The economic cost of Cylone Idai has yet to be quantified, the Government rightly at this point being more concerned about immediate aid to the communities and families hit, but the final total should not be that high, no more than 1 percent of the national budget and probably less.
So the money to put the Chimanimani and Chipinge districts back on their feet can be found. This will require a bit of juggling at the Treasury, but we saw what can be done when cholera hit Harare last year. Budgets were juggled, some spending was postponed, adequate extra money for health services and emergency repairs to infrastructure was found and the mess was cleaned up quite quickly.
This is what is required, on a larger scale, in Manicaland, and while the repair and reconstruction work is in progress, the lessons learned from the cyclone can be applied so that if the worst happens and another cyclone or some other natural disaster hits then lives can be saved and damage limited.
The present emergency phase uses the defence forces a great deal, for the obvious reason that they are trained and equipped to move people and supplies across the devastation of a battlefield. And while cyclone damage can be just as bad as a bombarded battlefield at least no one is shooting. Health and other emergency staff have also been trained for this sort of emergency and can operate in the extreme conditions.
But then will come the hard grind of putting the districts back together. At the same time longer-term support will be needed for the hit communities; for a start Idai slammed into the area around harvest time adding to the woes.
But much of the two can go together. Repairing and rebuilding infrastructure requires a core of skilled staff, and no doubt the other provincial road engineers will be seconding some key personnel to their Manicaland colleague as he assembles his required teams. However the bulk of the labour force needed will be day labourers, people who can use a pick and shovel, push a wheelbarrow, collect debris, move logs and rocks and so on.
It must be an essential policy that these temporary workers are recruited from the nearby communities. For a start it is cheaper to hire people who can live at home and walk to work. But more importantly we can then make every dollar pumped into the rebuilding do a lot of work: repairing the damage, providing income for families who have lost everything and reviving trade and business in the devastated areas.
Indeed we hope that others besides the Government will follow a similar policy, from Zesa needing workers who can dig new holes for poles and cart away broken branches to those who will be rebuilding or repairing damaged buildings. This does not mean that a lot of emergency aid will be required, since there are the children, the old and other vulnerable people, but it does mean that the communities will be involved in putting together their infrastructure.
At the same time planners and others must be involved in ensuring that we do not rebuild villages in areas that can be swept by floods. Experts continually advise against building on low ground near rivers; they always advise that hill slopes should be protected and anchored by trees; they advise just how strong flood waters moving at speed can be. People tend not to listen too hard, because it is inconvenient to live 1km from your fields, or to walk an extra kilometre to a safe river crossing point, or to surrender dubious pasture to grow a productive wood.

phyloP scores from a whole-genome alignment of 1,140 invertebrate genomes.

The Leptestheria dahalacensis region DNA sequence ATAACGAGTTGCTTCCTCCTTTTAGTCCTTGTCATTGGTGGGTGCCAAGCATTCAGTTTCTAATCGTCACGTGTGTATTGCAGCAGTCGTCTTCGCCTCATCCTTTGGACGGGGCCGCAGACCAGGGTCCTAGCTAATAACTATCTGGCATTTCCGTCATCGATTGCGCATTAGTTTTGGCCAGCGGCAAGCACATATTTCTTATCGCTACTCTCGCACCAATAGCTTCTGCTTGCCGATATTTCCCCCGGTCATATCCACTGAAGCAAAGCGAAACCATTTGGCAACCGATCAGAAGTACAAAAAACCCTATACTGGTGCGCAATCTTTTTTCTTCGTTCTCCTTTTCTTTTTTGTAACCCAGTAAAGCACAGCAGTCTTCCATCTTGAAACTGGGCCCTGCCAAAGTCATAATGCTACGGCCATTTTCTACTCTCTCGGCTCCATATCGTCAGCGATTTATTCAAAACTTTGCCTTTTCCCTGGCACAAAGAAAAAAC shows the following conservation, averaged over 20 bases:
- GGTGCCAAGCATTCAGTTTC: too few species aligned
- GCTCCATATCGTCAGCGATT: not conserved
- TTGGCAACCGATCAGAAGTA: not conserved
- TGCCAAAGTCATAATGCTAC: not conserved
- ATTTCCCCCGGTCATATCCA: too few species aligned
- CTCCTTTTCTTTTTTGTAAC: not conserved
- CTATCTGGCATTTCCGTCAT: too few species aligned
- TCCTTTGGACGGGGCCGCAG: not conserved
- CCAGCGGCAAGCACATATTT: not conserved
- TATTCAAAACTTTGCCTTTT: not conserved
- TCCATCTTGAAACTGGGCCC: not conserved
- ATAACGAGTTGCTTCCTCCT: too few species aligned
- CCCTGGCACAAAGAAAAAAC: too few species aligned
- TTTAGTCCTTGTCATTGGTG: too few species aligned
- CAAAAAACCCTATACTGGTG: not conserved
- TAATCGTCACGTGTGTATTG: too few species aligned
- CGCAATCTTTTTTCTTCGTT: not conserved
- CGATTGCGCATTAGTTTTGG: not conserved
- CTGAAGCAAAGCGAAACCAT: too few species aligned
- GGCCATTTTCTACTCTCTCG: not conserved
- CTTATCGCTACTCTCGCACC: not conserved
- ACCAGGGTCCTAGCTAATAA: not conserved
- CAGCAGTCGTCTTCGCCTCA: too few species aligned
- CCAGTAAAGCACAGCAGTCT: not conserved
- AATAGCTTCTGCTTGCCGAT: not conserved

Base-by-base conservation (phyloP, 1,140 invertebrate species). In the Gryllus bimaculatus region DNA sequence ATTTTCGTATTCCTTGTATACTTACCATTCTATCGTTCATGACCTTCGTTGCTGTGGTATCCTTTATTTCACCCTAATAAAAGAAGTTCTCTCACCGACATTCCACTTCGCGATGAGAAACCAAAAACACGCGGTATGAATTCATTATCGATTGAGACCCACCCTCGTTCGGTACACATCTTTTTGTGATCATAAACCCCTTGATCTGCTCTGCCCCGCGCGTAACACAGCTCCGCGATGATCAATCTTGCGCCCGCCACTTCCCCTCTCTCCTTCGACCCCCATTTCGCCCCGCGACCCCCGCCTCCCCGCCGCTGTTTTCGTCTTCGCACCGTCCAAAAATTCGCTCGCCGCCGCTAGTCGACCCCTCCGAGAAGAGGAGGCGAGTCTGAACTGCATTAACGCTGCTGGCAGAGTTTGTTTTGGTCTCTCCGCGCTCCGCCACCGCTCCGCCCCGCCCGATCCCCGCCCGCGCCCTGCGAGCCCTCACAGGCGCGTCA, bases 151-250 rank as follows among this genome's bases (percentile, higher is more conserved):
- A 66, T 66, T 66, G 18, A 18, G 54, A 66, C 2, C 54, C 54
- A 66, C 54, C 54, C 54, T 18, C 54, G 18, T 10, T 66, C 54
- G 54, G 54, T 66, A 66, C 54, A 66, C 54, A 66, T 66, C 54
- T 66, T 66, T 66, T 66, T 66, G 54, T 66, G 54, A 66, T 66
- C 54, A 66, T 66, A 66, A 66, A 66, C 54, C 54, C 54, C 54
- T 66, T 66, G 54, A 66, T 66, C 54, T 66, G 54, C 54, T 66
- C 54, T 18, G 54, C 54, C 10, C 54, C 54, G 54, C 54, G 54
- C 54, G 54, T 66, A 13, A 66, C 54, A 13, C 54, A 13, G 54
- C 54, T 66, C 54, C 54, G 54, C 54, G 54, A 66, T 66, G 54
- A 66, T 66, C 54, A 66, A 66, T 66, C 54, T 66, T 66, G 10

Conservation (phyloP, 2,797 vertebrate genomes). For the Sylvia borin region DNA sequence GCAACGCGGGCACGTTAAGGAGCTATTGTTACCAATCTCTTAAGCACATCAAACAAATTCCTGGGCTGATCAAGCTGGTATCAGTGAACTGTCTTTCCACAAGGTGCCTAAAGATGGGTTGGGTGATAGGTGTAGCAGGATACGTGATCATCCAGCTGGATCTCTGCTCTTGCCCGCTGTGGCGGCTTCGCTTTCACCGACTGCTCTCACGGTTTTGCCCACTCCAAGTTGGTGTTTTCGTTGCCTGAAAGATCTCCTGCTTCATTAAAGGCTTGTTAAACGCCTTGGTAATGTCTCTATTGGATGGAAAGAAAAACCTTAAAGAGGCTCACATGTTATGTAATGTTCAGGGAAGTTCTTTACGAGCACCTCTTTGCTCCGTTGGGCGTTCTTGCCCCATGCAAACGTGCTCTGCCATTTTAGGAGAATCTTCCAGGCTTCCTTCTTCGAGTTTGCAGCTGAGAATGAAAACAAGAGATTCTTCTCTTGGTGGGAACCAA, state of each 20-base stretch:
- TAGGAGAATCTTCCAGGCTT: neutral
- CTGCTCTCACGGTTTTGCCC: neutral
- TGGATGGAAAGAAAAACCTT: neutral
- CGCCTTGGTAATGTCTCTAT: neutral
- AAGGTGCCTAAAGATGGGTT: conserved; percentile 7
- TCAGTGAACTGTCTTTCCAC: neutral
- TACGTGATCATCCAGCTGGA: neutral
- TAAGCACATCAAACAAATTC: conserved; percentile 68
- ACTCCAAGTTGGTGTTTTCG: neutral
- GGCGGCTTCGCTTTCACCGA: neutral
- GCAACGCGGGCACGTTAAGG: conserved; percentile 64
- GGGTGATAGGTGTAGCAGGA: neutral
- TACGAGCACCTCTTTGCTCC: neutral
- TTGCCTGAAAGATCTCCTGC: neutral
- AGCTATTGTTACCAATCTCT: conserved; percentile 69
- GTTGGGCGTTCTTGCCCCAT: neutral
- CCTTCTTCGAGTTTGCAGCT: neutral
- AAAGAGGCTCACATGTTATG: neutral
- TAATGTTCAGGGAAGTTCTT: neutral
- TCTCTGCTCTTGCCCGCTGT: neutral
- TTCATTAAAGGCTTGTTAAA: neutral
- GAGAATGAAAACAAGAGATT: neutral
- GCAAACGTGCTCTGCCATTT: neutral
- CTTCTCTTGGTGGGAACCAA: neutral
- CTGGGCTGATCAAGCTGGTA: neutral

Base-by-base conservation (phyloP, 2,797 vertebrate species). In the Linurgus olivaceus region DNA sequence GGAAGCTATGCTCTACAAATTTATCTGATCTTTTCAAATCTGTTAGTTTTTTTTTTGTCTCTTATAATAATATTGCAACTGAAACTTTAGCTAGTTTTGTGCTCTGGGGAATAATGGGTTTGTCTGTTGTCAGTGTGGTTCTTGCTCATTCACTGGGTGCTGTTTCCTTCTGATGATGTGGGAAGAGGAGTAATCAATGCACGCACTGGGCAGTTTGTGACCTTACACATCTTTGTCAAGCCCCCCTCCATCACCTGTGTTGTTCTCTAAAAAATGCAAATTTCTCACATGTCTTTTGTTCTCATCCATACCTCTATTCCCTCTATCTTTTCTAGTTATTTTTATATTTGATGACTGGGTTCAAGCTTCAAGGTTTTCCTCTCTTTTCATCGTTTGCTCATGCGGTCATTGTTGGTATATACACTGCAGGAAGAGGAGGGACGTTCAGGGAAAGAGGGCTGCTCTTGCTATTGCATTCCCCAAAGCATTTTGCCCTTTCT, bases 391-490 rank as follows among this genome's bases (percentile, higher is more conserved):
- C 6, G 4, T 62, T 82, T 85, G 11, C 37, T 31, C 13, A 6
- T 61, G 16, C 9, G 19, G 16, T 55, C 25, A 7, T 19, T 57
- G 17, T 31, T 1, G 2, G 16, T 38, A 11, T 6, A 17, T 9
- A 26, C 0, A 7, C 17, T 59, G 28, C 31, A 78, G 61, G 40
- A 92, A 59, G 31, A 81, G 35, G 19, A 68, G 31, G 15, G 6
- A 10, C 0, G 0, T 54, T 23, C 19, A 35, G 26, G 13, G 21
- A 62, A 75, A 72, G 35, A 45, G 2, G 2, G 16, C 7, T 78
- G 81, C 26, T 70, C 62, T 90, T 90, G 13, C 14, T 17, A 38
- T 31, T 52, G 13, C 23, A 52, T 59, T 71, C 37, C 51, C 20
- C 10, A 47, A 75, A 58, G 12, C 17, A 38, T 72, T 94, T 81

But now people have seen what can happen they will listen. We saw this again in Harare with the cholera. In the first outbreak there was a lot of ignorance and wishful thinking. In last year’s repeat everyone knew what to do and did it right, from individual families right up to the central Government. That knowledge, that experience, that joint effort by community, local Government and central Government kept the death toll right down.
It will be the same in Chimanmani and Chipinge. The shattered communities, as they rebuild, will remember and so will listen to expert advice. That in turn means, of course, that the expert advice must be available and that the experts are willing to examine community needs and figure out solutions rather than just impose a textbook solution.
Villages will need to be moved. But in most cases it should be possible to move and rebuild on a site that offers minimum inconvenience but maximum protection. And that in turn means combining the local knowledge of the affected community with the maps, surveying equipment and scientific knowledge of the experts, a programme that is all perfectly obvious but not always applied. In the two worst affected districts at least this time the communities will be seeking advice, rather than just ignoring it, and the experts need to respond swiftly in a sensible way.
At the same time it has become clear that we need to upgrade our disaster planning from general principles and a reasonable level of expertise at provincial and district level to ensure that every community has at least one person with some knowledge of what to do when the skies fall.
This is not difficult, although it does need planning and willing volunteers.
But the people should now understand. As everyone who has been in a sticky situation realises, the biggest terror is not knowing what to do. Many of us have stood helpless at a bad accident not knowing how to help and then meekly accepted precise orders when a passer-by states they have a first aid certificate and tells us what we must do.
So while the cyclone was a disaster, it is also a lesson. When the next one hits, and it will, we must ensure that the communities can cope and that what we have learned from this cyclone, from community to national levels, is applied.